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Feeding for immunity

By Elsje Pieterse, Charles Street Veterinary Consultants
Immunity protects the body against invading foreign bodies and is closely linked to the presence of antibodies. These antibodies recognise and bind specific corresponding disease agents and render them harmless.Over the past years a number of concerning issues have been noted in production units. These include an increase in the number of sows returning to service (even after pregnancy has been confirmed), increase in the number of abortions, increase in the proportion dead born piglets and an increase in pre-weaning mortality. In piglets the occurrence of PMWS and PDNS, mulberry heart disease, umbilical cord bleeding, death after iron injection and accumulation of fluid in the chest and abdominal area have been noted.
Many of these factors are influenced by the presence/or lack of certain immune activating agents and anti-oxidants.
Changes that occurred on farm level include improvement in housing, management and genetics. While a move away from therapeutics towards alternatives and vaccinations have also taken place. A major change was also seen in the way that animals are fed. The use of animal proteins has decreased substantially and producers have moved to the use of “corn soy” diets.
These changes are mainly due to legislation around the feeding of mammalian protein, the poor quality of avian protein and the high cost of marine protein. There has also been an increase in fat levels of diets while fibre content tended to decrease in many instances. Non-medicinal feed additives found their way into feeds and these included organic acids, enzymes, anti-oxidants, pre- and pro-biotics and neutraceuticals.
On the vitamin and mineral premix side the packs were combined in such a manner as to replace multiple packs with single packs and methods have been devised to protect certain vitamins from oxidation.
Nutritional factors that must be kept in mind is the role of certain vitamins and minerals in the immune systems. Vitamins are a chemically unrelated group of organic substances that must be ingested. Vitamins can be classed as fat- or water soluble. Fat soluble vitamins include Vit’s A,D,E and K of which Vit’s A,D and E have an influence on the factors discussed earlier.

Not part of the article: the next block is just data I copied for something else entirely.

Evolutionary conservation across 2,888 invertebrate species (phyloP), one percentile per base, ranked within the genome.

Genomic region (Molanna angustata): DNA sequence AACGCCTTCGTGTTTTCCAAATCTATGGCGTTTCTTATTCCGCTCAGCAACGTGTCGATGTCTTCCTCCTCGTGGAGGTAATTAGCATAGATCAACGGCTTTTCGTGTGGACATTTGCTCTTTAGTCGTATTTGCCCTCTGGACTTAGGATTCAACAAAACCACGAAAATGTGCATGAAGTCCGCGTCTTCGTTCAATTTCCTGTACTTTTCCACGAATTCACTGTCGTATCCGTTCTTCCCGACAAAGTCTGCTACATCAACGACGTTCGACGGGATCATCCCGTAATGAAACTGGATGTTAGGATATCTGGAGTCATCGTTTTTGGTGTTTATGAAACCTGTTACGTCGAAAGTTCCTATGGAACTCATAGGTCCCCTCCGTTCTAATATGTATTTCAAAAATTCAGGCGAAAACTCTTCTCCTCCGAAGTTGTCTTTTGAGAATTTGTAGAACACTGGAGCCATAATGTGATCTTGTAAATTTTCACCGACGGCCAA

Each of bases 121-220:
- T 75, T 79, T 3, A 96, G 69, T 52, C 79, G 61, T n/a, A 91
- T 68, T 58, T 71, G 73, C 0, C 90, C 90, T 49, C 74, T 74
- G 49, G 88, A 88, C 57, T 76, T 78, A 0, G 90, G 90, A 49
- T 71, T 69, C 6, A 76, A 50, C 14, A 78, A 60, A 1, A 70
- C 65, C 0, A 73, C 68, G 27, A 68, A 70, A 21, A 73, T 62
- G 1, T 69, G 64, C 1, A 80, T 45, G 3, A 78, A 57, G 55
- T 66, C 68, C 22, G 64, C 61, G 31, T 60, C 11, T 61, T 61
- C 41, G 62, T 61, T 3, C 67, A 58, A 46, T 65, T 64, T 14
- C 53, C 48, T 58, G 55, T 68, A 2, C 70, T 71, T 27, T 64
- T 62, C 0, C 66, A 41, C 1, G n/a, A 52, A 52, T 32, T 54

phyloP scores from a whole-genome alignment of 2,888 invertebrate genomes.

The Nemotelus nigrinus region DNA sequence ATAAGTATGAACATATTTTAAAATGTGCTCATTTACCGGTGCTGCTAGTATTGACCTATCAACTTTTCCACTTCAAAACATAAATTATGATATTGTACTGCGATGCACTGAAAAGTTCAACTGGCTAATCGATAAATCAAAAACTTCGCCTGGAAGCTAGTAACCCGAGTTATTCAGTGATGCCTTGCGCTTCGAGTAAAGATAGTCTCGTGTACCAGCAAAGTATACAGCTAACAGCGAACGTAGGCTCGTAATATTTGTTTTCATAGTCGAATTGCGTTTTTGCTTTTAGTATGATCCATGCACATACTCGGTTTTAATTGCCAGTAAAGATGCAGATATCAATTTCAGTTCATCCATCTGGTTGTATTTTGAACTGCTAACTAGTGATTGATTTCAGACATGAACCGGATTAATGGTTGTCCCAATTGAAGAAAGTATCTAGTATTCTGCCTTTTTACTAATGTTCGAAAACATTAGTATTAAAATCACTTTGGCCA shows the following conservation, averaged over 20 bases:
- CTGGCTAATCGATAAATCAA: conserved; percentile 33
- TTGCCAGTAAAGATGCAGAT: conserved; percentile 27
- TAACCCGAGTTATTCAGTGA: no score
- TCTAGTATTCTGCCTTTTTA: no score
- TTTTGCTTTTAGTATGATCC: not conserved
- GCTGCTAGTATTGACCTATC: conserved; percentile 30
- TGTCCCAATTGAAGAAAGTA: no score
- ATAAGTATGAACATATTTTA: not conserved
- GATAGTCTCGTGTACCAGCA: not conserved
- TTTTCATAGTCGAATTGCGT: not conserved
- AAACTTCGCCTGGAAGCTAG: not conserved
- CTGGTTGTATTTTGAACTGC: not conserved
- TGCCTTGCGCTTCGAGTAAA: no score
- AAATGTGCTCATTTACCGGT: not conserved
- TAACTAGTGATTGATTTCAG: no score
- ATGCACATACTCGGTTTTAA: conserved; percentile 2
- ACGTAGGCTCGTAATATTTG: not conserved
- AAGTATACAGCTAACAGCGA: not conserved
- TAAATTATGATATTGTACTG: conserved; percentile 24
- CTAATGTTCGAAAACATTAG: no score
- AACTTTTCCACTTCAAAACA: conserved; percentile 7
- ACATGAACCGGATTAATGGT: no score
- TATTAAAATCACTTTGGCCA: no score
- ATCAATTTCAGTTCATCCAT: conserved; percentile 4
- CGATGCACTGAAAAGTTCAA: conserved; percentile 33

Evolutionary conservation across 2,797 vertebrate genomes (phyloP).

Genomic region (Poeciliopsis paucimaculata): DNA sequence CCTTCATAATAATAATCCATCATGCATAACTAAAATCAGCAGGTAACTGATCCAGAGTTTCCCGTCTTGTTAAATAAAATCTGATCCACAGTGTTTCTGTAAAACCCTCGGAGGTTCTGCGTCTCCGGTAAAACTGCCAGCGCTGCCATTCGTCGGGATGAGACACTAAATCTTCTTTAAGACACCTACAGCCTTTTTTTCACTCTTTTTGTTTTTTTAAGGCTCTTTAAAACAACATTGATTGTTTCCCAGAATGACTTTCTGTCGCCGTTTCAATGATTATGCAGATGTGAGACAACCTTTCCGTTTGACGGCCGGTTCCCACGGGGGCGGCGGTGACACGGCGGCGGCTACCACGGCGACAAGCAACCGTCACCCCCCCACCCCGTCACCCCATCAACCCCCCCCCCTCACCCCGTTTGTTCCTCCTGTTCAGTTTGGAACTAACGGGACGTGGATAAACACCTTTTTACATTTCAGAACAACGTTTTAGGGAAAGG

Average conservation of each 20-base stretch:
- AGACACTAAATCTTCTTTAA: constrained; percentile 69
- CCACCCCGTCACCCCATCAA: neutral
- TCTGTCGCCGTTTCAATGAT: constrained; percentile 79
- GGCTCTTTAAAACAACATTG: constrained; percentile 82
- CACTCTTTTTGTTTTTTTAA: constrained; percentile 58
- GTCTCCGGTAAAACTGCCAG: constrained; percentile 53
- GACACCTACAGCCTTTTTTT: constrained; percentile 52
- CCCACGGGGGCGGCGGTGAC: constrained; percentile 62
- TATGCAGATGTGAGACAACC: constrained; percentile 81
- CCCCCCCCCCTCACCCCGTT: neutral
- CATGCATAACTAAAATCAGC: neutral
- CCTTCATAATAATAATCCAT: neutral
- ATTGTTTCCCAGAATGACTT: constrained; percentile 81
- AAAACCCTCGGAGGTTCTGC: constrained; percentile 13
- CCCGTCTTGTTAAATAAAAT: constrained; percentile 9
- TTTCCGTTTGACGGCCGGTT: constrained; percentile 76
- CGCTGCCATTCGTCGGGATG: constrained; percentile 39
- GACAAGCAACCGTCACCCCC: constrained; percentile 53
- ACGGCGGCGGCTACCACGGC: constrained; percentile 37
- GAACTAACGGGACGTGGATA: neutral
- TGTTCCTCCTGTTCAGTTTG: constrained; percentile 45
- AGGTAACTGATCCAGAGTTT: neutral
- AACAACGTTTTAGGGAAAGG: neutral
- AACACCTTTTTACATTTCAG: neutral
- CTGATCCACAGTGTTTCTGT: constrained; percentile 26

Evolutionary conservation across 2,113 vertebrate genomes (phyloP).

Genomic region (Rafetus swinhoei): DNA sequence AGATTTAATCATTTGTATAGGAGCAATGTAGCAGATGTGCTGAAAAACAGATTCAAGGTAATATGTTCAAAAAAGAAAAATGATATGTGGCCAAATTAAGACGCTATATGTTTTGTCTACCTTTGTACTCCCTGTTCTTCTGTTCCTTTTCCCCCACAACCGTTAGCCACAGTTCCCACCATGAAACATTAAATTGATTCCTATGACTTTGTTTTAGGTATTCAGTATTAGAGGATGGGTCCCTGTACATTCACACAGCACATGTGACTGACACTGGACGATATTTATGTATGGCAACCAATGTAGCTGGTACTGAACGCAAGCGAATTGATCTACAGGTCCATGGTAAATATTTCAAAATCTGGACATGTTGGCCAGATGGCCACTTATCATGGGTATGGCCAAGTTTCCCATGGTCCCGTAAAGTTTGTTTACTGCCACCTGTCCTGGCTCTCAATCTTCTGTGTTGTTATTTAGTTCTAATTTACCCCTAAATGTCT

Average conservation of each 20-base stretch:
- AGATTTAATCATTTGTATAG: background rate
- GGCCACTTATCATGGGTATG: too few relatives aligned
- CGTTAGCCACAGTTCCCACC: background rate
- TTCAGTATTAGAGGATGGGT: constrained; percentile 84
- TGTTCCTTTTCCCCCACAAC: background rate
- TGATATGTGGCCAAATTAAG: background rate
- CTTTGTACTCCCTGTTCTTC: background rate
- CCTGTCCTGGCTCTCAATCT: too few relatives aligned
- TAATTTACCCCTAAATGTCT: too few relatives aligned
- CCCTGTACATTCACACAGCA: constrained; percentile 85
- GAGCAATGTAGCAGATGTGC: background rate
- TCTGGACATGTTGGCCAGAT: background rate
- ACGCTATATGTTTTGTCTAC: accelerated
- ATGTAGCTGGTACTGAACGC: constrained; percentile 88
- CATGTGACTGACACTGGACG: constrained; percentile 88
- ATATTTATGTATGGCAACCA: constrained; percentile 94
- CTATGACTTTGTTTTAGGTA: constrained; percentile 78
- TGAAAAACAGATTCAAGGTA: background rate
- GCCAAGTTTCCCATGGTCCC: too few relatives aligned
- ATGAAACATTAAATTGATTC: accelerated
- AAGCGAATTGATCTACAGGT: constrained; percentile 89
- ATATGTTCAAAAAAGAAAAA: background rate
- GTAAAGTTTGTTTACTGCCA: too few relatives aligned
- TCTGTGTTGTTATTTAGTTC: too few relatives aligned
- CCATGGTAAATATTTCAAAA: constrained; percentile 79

Shortages of Vit A can lead to failure to fertilisation and resorption due to placental abnormalities. Vit D has an effect on the absorption of Calcium (Ca) and Phosphorous (P) and depres-ses the effect of phytate. Vit E is generally also known as the fertility vitamin and shortages can lead to the death of and resorption of fetuses. Vit E also serves as an anti-oxidant in preventing peroxidation and protection of Vit A.
Water soluble vitamins mainly include Vit C and the B Vitamins. The function of the B vitamins with relation to the immune system is mainly through acting as co-enzymes for metabolic pathways. Vit C plays a role in the mobilisation of Iron (Fe) and also plays a role in the formation of collagen (umbilical cord).
Minerals constitute the ash of the body and are classed as being macro or micro minerals. Macro minerals include Ca, P, Na, K, Cl and Mg while micro minerals include Fe, Cu, Mn, Zn, I, Co, Mo, F, As, Pb, Cu and Se. Macro minerals are mainly involved in skeletal, muscle and blood functions. They also act in energy transfer systems and play a vital role in maintaining water balance (NaCl – salt) and maintenance of gut pH (HCl — hydrochloric acid). Factors affecting the absorption of the macro minerals from the gut include gastric pH and the presence of phytate. Iron (Fe) is further dependant on the presence of a reducing agent (Vit C) and is negatively influenced by high fat diets.